Thursday, May 2, 2013

The Slanted Door


Much to my immediate dismay, the Slanted Door does not in fact have a slanted entrance (one of the biggest letdowns of the night).  If you can get over that, and are interested in experiencing what is likely a new food combination (Californian-French-Vietnamese) and style, you might be in for a good time provided that the wallet too is interested - for what you get, the food is a bit pricey, though the view and location are surely a factor.  It can get crowded though, so if you can snag one, go for the reservation.  

california halibut & scallop ceviché, cilantro, habañero, mango, young coconut, crispy plantain 16

This is one of the better ceviches I've ordered at a restaurant, though perhaps that doesn't say too much - I don't seem to particularly like them in general.  Strange, right?  Because I love them at conventions and food gatherings...anyhow.  The fish is chunky and the flavors combine in a quality way, maybe the whole better than each of the pieces, at least to me, which is the goal.  The plantains?  Just vessels on which to carry the goodness, nothing special in themselves.  Good dish.

wild california uni, black tobiko, avocado, cucumber 17

This dish instantly caught our eye as we walked in, waitress carrying it to another table - it pretty much stopped conversation for all of ten seconds as we had to close our hanging-open mouths shut.  Interestingly, it also offers possibly the best deal on the menu, provided the uni is fresh at time of order.  Tastes like it looks, I'd order it again if the quality is consistent.  Delicious, but might be a bit much for those who haven't had uni before.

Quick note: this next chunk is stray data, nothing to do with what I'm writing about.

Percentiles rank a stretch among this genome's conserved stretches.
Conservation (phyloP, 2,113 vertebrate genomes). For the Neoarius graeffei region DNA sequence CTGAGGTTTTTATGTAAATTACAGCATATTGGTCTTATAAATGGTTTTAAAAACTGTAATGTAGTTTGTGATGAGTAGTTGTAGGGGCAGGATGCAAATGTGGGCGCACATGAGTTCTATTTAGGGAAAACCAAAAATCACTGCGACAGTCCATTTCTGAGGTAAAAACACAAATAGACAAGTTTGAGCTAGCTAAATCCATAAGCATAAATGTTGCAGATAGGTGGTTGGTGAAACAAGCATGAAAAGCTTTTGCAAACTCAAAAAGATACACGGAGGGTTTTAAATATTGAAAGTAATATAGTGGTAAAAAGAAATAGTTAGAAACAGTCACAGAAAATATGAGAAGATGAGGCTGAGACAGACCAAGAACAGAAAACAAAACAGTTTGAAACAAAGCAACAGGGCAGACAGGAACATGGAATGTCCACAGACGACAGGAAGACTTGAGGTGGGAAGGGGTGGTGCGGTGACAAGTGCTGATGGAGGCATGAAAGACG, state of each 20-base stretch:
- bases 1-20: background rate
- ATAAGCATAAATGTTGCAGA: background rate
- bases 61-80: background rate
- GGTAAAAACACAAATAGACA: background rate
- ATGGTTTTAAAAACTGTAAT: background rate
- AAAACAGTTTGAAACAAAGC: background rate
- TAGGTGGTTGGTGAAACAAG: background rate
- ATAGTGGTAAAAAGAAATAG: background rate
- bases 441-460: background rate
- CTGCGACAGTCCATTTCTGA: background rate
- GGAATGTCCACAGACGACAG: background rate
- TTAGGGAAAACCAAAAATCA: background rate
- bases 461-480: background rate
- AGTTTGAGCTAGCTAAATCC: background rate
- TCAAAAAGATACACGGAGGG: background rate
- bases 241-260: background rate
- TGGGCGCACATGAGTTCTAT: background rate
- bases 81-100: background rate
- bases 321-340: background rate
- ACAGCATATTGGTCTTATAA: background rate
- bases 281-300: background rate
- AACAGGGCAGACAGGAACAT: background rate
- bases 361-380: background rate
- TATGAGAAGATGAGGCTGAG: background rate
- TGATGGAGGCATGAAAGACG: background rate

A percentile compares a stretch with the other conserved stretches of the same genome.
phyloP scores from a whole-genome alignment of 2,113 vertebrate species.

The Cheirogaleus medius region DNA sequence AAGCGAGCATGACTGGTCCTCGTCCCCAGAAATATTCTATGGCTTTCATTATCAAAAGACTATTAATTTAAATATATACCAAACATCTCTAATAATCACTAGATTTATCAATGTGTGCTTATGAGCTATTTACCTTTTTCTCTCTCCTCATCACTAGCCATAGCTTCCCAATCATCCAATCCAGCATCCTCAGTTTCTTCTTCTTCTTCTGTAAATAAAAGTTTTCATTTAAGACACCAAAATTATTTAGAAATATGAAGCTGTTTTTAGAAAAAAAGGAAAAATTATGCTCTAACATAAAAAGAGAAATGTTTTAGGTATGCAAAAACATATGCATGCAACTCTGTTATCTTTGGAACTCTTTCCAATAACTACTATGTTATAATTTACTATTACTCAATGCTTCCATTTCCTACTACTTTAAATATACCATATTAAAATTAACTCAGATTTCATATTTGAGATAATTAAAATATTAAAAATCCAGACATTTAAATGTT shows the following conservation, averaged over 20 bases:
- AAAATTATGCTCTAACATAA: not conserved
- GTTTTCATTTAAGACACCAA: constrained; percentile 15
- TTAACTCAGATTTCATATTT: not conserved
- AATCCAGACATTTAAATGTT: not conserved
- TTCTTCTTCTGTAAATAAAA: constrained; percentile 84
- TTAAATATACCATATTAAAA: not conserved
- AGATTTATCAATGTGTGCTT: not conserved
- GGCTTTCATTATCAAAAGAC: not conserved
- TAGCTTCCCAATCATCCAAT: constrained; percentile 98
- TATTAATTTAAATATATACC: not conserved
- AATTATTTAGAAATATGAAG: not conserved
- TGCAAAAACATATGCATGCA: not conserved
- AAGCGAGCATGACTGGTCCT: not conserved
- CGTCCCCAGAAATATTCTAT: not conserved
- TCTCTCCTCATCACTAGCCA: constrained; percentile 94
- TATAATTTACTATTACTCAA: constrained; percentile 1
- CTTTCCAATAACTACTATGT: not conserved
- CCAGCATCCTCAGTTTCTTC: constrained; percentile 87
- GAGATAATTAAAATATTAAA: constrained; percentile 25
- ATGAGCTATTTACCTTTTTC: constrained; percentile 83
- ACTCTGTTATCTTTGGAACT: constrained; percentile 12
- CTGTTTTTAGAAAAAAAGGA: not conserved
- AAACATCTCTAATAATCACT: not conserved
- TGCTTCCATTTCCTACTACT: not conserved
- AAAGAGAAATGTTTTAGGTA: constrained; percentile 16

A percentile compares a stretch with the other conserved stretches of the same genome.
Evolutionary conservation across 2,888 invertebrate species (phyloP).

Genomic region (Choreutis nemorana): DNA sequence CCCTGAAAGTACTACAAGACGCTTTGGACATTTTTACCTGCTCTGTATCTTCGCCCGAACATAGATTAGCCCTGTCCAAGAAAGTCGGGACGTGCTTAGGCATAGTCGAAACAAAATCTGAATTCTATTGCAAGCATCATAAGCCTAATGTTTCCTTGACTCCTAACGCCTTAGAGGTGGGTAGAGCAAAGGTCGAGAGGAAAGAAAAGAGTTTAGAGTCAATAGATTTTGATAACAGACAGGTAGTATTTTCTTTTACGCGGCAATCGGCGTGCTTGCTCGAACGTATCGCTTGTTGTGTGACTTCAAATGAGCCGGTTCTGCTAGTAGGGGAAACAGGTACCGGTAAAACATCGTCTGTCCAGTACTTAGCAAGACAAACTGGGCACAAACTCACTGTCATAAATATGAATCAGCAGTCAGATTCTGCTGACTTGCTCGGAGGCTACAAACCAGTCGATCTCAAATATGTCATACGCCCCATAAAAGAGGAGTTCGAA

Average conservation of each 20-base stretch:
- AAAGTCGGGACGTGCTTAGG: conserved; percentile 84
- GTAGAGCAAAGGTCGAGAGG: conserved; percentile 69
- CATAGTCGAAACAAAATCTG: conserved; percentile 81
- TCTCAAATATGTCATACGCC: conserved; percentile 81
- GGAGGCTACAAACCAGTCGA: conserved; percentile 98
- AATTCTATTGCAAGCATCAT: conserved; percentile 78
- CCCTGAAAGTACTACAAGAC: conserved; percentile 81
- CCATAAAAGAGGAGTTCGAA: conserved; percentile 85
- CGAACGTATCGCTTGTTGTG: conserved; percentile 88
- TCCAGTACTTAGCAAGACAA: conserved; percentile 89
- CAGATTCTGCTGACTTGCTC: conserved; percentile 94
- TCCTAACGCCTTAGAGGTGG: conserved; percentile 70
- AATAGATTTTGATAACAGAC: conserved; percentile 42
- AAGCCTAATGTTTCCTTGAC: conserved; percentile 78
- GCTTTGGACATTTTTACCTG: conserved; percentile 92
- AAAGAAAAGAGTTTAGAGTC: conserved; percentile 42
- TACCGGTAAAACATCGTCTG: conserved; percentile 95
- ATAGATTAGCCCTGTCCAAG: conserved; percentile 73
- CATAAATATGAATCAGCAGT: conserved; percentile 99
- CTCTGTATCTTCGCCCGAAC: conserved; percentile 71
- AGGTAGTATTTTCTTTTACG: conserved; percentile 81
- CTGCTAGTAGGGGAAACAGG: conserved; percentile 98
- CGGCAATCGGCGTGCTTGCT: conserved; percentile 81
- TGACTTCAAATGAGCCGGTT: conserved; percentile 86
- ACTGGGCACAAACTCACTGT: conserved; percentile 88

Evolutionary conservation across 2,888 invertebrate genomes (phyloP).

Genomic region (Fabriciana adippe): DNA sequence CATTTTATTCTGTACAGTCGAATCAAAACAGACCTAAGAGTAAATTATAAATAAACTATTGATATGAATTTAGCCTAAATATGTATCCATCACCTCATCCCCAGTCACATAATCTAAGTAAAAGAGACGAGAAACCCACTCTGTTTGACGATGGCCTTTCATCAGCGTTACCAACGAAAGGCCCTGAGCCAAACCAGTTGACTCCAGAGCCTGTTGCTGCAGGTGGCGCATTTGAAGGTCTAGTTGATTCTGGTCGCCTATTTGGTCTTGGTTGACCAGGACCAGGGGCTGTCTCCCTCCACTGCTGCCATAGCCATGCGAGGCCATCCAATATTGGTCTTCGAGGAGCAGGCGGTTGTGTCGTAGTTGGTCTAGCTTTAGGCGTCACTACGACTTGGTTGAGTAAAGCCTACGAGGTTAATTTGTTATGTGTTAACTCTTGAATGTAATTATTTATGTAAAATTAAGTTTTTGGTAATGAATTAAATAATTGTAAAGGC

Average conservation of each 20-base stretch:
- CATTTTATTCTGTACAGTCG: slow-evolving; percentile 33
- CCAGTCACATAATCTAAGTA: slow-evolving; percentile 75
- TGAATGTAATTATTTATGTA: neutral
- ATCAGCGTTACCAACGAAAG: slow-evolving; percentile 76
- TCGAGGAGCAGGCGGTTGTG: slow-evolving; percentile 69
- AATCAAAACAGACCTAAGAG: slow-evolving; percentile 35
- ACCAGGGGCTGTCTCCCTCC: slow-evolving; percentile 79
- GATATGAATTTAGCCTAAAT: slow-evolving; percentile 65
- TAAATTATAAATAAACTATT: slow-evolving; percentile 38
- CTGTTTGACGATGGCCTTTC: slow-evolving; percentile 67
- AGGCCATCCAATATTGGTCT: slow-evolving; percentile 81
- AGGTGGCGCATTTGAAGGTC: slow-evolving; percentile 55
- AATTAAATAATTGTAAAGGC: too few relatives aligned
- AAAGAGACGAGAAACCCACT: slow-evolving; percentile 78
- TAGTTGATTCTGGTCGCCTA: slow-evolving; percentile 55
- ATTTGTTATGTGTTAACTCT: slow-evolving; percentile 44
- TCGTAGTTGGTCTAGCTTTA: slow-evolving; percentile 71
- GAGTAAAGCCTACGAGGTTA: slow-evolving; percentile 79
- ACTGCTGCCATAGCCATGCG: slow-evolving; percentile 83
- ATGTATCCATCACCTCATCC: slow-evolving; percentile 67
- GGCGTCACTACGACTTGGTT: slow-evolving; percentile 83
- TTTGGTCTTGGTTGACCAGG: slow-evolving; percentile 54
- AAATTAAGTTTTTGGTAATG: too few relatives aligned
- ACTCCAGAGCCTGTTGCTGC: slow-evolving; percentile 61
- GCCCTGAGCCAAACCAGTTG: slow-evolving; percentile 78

barbecued willis ranch pork spareribs, scallion, cilantro, honey-hoisin sauce 17

Easily the least memorable portion of the meal, don't bother.  I say this a lot, but it tastes how it looks, which in this case is not a good thing; it's also pretty darn overpriced as the plate is tiny.


For what it is, the Slanted Door makes no promises it doesn't keep - except for it's title.  It's not authentic of any single culture, but makes no pretense of being so; many its guests likely come from cross-cultured backgrounds anyhow.  And despite the lack of the actual slanted door, it is easy to understand why this plate remains popular: the view, unique food combination, location, and trendy atmosphere all allow people to dine and indulge, prices withstanding.  But to me, I see little reason to return - as San Francisco simply contains too many fun and intriguing eateries at a variety of price ranges, and in the end, this one just isn't worth it.

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